Probably the calling and sending out of the Seventy was a temporary commission, unlike that of the Apostles, who held their offices permanently. I say temporary, because there seems to be an element of judgment attached to their mission. Jesus points to a “day” when those who heard them would have to answer for how seriously the audience of the Seventy took their words (cf. Luke 10:12).
In Luke 10:5-6 we are told that Jesus sent the Seventy out on a mission of peace. That is, if we take into consideration Jesus warning in Luke 10:3 that they would be among wolves (i.e. rebellious people), he was giving everyone an opportunity to reconsider their ways and repent. The disciples were not to bring down judgment upon anyone who opposed them (cf. Luke 9:52-56). Rather, they were on a mission, which sought to allow Jesus entry into the lives of others. If folks refused him entry, they would still have the opportunity to repent later. Nevertheless, just as the harvest season has a deadline, so, too, was the opportunity to receive Jesus’ peace offering.
Jesus told the Seventy that in the event their message was rejected and they weren’t received in a particular city, they were to shake off the dust from their clothing as a testimony against that city (Luke 10:10-11; cf. 9:5; Acts 13:50-51). Centuries earlier, Nehemiah shook his clothing to say to the people that anyone who didn’t promise to do as he commanded, that one would be like the dust in his lap as far as participation in the promises of God was concerned. In other words, the rebels would be rejected by God (Nehemiah 5:13). Consider the testimony of Livy, an ancient Roman historian:
Then the Roman, gathering up his toga into a fold, said, “We bring you here both war and peace; choose which you will!” When he had said these words, they cried out with no less truculence that he might give them whichever he liked; and on his shaking out the fold again, and announcing that he gave them war, they all replied that they accepted it, and in that same spirit in which they accepted it were resolved to wage it. – [Livy, The History of Rome; Book 21, chapter 18].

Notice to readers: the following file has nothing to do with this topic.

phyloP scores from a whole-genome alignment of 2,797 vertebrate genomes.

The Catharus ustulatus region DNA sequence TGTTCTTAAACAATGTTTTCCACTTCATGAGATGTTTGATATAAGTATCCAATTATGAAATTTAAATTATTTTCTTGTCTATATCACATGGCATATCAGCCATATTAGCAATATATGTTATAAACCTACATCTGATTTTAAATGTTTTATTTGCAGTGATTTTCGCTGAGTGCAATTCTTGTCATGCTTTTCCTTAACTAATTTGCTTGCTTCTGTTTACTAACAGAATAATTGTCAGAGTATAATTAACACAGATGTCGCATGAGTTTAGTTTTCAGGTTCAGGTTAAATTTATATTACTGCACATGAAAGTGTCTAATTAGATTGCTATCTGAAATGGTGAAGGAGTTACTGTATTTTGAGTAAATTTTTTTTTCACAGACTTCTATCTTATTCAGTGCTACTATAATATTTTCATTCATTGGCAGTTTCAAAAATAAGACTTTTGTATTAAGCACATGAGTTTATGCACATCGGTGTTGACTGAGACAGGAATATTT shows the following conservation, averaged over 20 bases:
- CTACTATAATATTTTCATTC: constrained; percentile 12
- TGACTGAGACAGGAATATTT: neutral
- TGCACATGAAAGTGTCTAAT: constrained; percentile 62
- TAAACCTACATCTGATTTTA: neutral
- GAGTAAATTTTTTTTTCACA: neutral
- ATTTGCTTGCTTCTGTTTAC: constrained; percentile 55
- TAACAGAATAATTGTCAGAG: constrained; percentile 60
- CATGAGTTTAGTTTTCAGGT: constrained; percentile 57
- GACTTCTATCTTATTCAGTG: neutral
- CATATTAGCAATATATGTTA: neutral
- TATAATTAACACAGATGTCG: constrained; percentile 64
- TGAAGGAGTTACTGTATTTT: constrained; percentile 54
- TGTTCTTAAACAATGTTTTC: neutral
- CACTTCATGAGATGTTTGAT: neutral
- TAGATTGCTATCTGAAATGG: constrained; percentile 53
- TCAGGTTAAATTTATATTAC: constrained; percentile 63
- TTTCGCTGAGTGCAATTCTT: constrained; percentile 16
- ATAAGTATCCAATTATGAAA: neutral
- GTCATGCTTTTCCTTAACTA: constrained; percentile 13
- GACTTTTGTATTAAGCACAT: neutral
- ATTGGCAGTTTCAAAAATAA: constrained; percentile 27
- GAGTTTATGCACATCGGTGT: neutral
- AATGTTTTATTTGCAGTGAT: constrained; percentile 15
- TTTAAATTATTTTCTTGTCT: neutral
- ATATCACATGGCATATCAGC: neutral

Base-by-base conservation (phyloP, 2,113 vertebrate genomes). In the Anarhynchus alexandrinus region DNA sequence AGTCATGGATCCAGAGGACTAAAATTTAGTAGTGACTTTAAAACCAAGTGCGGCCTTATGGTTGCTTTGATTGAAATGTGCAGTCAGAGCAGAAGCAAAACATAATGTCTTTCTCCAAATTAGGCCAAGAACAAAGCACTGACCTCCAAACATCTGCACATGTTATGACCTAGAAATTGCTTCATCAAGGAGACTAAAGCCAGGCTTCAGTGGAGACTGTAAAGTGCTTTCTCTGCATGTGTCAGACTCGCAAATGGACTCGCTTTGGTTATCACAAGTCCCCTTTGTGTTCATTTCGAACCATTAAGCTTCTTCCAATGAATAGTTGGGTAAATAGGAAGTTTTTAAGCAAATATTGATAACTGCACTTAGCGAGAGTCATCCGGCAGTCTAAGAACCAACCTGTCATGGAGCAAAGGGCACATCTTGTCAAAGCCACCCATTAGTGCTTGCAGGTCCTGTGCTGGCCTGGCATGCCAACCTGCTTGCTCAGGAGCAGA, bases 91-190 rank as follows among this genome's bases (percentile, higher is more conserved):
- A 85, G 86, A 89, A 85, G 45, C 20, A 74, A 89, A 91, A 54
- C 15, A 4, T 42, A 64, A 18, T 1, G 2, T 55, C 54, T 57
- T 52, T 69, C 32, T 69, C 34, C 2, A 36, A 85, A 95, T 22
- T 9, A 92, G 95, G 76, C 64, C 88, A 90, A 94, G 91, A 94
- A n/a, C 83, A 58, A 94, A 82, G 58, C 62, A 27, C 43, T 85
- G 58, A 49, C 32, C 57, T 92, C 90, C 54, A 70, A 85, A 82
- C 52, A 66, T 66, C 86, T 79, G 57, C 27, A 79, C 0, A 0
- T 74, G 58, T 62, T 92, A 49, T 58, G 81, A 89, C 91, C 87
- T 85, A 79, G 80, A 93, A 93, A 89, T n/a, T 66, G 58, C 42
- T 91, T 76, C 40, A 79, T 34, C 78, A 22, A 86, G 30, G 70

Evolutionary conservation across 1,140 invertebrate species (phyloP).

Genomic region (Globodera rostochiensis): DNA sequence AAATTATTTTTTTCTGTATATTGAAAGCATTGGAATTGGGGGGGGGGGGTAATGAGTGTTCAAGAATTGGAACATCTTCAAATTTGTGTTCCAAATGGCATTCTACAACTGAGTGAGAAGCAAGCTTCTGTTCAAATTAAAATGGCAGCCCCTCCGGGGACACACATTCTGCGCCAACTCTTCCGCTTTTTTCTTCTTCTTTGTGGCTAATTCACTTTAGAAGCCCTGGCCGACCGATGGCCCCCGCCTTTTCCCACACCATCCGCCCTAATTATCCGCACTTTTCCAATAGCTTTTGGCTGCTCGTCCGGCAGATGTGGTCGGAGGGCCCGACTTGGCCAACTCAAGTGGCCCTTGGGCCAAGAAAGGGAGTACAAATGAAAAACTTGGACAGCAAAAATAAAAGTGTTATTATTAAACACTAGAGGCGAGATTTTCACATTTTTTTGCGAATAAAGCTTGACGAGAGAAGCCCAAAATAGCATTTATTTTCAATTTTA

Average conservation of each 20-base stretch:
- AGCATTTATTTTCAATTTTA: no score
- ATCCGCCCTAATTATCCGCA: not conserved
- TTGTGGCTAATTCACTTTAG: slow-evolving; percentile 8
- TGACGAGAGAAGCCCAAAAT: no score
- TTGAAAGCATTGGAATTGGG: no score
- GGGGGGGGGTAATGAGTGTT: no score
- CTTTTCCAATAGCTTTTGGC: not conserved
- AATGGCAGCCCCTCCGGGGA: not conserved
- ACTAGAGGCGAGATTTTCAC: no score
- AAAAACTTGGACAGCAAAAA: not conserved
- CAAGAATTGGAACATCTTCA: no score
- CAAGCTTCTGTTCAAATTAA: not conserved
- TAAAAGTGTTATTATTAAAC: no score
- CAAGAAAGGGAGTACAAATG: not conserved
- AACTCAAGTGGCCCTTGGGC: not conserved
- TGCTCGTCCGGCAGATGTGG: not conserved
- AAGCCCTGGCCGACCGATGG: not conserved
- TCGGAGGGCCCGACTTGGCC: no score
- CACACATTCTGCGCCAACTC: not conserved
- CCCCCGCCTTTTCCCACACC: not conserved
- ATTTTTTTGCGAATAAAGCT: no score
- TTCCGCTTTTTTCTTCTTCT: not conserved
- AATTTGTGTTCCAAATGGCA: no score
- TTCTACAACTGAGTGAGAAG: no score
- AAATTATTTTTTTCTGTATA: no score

When Jesus said the Kingdom of God has come near you (Luke 10:9, 11), he was pointing to Moses’ address to the people concerning the word of God, which Moses declared to the people, before they entered the Promised Land (Deuteronomy 30:11-14). In other words, Jesus claimed the Gospel wasn’t hidden or afar off. That is, it wasn’t so heavenly that one from heaven needed to appear to us and interpret it for us (cf. Daniel 7:15-16), nor is the Gospel beyond the sea that we should require one to go and fetch it for us that we may hear and do it. Rather the Gospel is near to us (Luke 10:9, 11), even in our mouths and in our hearts that we may do it
Jesus claimed the Gospel was something anyone could understand. It’s not all that complicated. It needed neither a heavenly interpreter nor earthly wisdom to understand and do it. The ancient western philosophers used to travel east, over the sea, in order to be taught the secrets of eastern wisdom. After spending years there they would return and interpret life to their disciples. It wasn’t that way with the Kingdom of God. Paul changed this metaphor (cf. Romans 10:6-8) interpreting the sea as death, and indicating one didn’t need to raise Christ from the dead a second time in order to receive the Kingdom of God. Rather, the Gospel of the Kingdom hung on faith or trust in Jesus. The idea is very simple. If one simply confessed Jesus as Messiah and believed God raised him from the dead one would be saved (Romans 10:9-10), or in terms during Jesus public ministry: if one embraced Jesus as Messiah and believed God sent him from heaven, one would be saved. Salvation hung on faith, not sight. It isn’t complicated. One either believed or he didn’t.
Jesus, through the Seventy, set before the people “life and death” (cf. Deuteronomy 30:19). They were expected to choose life. It certainly was in their ability to do so, but, if it wasn’t in their hearts to do so, it would be more tolerable for the ancient gentile cities God judged in the past than for the city that refused the Gospel in Jesus’ day (Luke 10: 12-16; cf. Acts 13:26, 40, 46).